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Sunday, December 3, 2023
Dec. 3, 2023

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Top Stories: Human remains found; Tumtum Fire contained; year-round farmers market

By , Columbian Web Editor

Is more thunder on the horizon? Check out our local weather forecast before you head outside.

Here are the top stories on columbian.com this week:

Human remains found in burned car in Hazel Dell

Clark County sheriff’s deputies investigating a missing person’s case Tuesday discovered human remains in a burned car in Hazel Dell, according to a sheriff’s office statement.

The remains were found near Northwest Sluman Road and Overlook Drive, at the last known residence of a man who had been reported missing for several weeks, the statement said. The sheriff’s office did not say whether it believes the remains are that of the missing man.

Tumtum Fire grows to 28 acres in rural Clark County; spectator vehicles hamper efforts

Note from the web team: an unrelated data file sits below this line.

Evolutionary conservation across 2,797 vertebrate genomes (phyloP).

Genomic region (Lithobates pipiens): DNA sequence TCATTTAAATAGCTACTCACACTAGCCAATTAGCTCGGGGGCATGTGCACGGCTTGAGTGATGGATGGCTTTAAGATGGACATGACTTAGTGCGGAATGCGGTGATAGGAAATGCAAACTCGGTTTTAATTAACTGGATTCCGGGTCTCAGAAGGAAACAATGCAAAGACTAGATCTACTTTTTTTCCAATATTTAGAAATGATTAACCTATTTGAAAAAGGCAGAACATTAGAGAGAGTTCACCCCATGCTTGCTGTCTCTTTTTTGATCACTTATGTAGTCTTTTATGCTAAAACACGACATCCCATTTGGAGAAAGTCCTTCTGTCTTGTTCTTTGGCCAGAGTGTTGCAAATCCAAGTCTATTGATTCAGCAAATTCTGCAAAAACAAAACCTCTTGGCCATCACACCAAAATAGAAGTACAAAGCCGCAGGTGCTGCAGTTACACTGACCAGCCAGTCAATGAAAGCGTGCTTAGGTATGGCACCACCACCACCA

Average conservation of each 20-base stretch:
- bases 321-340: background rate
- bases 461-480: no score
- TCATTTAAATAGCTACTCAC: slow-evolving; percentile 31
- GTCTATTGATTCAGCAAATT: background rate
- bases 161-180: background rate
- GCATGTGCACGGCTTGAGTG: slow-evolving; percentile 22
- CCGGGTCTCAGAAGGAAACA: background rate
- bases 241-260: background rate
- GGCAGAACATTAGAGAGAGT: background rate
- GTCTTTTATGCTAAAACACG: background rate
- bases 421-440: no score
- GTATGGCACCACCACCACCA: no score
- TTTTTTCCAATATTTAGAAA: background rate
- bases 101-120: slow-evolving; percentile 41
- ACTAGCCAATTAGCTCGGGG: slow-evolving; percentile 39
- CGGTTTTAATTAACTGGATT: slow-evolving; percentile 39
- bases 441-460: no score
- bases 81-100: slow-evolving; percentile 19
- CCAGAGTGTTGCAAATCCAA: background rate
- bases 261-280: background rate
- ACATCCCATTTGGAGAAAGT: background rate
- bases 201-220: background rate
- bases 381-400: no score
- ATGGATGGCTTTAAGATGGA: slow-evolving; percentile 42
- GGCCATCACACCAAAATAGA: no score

Firefighters battled a fire that appeared Monday evening near Tumtum Mountain in northeast Clark County, containing it about a day later.

Aerial personnel estimated the fire spread 28 acres in forestland.

Vancouver Farmers Market plans for shift to year-round

As life in Clark County has returned to normal after the pandemic, so have big community events. The Vancouver Farmers Market is a perfect example of that. For months, the market was closed or restricted by government regulations. Now, it’s thriving.

Vendor attendance has recovered, despite the market losing a number of businesses during the pandemic years.

After decades without trains running, rail development worries Clark County neighbors

BATTLE GROUND — Life in the Whispering Poplars mobile home park is fairly quiet for resident Karen Colwell. Yes, there’s noise from the traffic along neighboring streets, but the train line that lies less than 100 feet from Colwell’s home has been quiet for decades.

That may change now that the Clark County Council is moving ahead with development regulations for its short-line railroad that could bring train traffic back to Colwell’s backyard.

Camas officials rule demolition plan for Georgia-Pacific paper mill won’t have significant adverse environmental impacts

Camas city officials have ruled that the planned removal of Camas paper mill structures in and over the Columbia River and the Camas Slough would not have significant adverse environmental impacts.

The city gave the project a “determination of nonsignificance” pursuant to the Washington State Environmental Policy Act rules.

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